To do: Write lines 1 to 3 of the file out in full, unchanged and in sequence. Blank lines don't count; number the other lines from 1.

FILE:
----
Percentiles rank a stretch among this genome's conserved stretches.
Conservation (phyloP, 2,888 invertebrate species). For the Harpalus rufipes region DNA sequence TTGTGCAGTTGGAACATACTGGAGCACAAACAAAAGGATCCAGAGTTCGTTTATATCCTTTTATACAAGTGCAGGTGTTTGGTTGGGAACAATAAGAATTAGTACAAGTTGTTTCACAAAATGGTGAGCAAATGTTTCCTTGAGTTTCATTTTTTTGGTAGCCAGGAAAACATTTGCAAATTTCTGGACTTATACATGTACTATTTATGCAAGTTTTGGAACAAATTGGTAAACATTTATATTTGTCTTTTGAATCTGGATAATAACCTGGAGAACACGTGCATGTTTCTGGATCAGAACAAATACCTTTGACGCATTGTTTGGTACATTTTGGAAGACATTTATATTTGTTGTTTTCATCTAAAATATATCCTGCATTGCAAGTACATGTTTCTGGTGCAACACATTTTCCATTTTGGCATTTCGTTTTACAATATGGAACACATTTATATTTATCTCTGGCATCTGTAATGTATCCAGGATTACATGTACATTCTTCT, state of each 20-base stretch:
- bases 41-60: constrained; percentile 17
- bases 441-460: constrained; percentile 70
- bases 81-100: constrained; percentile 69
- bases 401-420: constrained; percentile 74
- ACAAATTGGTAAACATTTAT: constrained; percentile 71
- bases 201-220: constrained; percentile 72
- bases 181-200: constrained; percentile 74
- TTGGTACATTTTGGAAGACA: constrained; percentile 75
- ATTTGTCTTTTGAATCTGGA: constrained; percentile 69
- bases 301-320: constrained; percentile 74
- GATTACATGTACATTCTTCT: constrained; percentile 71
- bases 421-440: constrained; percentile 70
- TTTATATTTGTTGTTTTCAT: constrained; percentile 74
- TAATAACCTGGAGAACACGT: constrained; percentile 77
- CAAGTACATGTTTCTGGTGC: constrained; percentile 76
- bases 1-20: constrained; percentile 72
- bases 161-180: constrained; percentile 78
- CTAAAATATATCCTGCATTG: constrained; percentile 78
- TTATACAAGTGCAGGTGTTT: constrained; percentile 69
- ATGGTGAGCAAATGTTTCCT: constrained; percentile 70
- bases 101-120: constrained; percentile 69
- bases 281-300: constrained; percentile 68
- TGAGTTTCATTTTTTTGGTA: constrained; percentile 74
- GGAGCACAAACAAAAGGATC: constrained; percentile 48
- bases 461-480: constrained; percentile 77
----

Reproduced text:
Percentiles rank a stretch among this genome's conserved stretches.
Conservation (phyloP, 2,888 invertebrate species). For the Harpalus rufipes region DNA sequence TTGTGCAGTTGGAACATACTGGAGCACAAACAAAAGGATCCAGAGTTCGTTTATATCCTTTTATACAAGTGCAGGTGTTTGGTTGGGAACAATAAGAATTAGTACAAGTTGTTTCACAAAATGGTGAGCAAATGTTTCCTTGAGTTTCATTTTTTTGGTAGCCAGGAAAACATTTGCAAATTTCTGGACTTATACATGTACTATTTATGCAAGTTTTGGAACAAATTGGTAAACATTTATATTTGTCTTTTGAATCTGGATAATAACCTGGAGAACACGTGCATGTTTCTGGATCAGAACAAATACCTTTGACGCATTGTTTGGTACATTTTGGAAGACATTTATATTTGTTGTTTTCATCTAAAATATATCCTGCATTGCAAGTACATGTTTCTGGTGCAACACATTTTCCATTTTGGCATTTCGTTTTACAATATGGAACACATTTATATTTATCTCTGGCATCTGTAATGTATCCAGGATTACATGTACATTCTTCT, state of each 20-base stretch:
- bases 41-60: constrained; percentile 17